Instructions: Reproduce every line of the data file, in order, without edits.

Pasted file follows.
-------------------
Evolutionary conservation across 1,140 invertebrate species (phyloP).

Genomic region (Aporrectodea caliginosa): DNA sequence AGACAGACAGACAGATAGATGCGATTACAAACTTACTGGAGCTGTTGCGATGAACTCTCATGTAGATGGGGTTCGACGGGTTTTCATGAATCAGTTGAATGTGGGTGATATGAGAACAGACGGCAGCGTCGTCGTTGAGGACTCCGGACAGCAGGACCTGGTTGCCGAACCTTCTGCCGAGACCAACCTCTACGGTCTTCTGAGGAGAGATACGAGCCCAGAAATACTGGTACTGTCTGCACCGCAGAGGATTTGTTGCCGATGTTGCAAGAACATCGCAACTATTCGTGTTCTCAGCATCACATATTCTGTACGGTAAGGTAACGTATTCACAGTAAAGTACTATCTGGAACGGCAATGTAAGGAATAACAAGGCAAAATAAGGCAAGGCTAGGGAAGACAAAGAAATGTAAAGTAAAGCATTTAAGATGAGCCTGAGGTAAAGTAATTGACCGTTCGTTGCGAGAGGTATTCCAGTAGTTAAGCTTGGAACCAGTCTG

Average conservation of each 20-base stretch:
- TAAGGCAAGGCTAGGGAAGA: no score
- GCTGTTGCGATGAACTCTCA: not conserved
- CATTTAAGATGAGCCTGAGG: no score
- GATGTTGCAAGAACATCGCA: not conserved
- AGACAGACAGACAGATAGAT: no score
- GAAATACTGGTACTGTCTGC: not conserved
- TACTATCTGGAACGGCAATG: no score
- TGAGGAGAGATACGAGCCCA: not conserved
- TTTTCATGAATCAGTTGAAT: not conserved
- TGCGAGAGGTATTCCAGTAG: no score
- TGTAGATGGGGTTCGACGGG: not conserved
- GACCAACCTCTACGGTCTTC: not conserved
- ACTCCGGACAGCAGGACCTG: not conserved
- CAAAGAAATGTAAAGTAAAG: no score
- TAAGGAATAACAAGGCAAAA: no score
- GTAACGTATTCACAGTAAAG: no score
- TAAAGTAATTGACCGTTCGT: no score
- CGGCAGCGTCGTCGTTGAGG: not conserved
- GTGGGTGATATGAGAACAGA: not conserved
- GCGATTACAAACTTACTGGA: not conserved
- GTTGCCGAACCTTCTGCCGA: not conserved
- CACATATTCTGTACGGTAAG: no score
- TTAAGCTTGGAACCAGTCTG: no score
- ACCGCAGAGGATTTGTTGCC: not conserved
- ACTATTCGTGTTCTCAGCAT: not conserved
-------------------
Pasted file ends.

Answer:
Evolutionary conservation across 1,140 invertebrate species (phyloP).

Genomic region (Aporrectodea caliginosa): DNA sequence AGACAGACAGACAGATAGATGCGATTACAAACTTACTGGAGCTGTTGCGATGAACTCTCATGTAGATGGGGTTCGACGGGTTTTCATGAATCAGTTGAATGTGGGTGATATGAGAACAGACGGCAGCGTCGTCGTTGAGGACTCCGGACAGCAGGACCTGGTTGCCGAACCTTCTGCCGAGACCAACCTCTACGGTCTTCTGAGGAGAGATACGAGCCCAGAAATACTGGTACTGTCTGCACCGCAGAGGATTTGTTGCCGATGTTGCAAGAACATCGCAACTATTCGTGTTCTCAGCATCACATATTCTGTACGGTAAGGTAACGTATTCACAGTAAAGTACTATCTGGAACGGCAATGTAAGGAATAACAAGGCAAAATAAGGCAAGGCTAGGGAAGACAAAGAAATGTAAAGTAAAGCATTTAAGATGAGCCTGAGGTAAAGTAATTGACCGTTCGTTGCGAGAGGTATTCCAGTAGTTAAGCTTGGAACCAGTCTG

Average conservation of each 20-base stretch:
- TAAGGCAAGGCTAGGGAAGA: no score
- GCTGTTGCGATGAACTCTCA: not conserved
- CATTTAAGATGAGCCTGAGG: no score
- GATGTTGCAAGAACATCGCA: not conserved
- AGACAGACAGACAGATAGAT: no score
- GAAATACTGGTACTGTCTGC: not conserved
- TACTATCTGGAACGGCAATG: no score
- TGAGGAGAGATACGAGCCCA: not conserved
- TTTTCATGAATCAGTTGAAT: not conserved
- TGCGAGAGGTATTCCAGTAG: no score
- TGTAGATGGGGTTCGACGGG: not conserved
- GACCAACCTCTACGGTCTTC: not conserved
- ACTCCGGACAGCAGGACCTG: not conserved
- CAAAGAAATGTAAAGTAAAG: no score
- TAAGGAATAACAAGGCAAAA: no score
- GTAACGTATTCACAGTAAAG: no score
- TAAAGTAATTGACCGTTCGT: no score
- CGGCAGCGTCGTCGTTGAGG: not conserved
- GTGGGTGATATGAGAACAGA: not conserved
- GCGATTACAAACTTACTGGA: not conserved
- GTTGCCGAACCTTCTGCCGA: not conserved
- CACATATTCTGTACGGTAAG: no score
- TTAAGCTTGGAACCAGTCTG: no score
- ACCGCAGAGGATTTGTTGCC: not conserved
- ACTATTCGTGTTCTCAGCAT: not conserved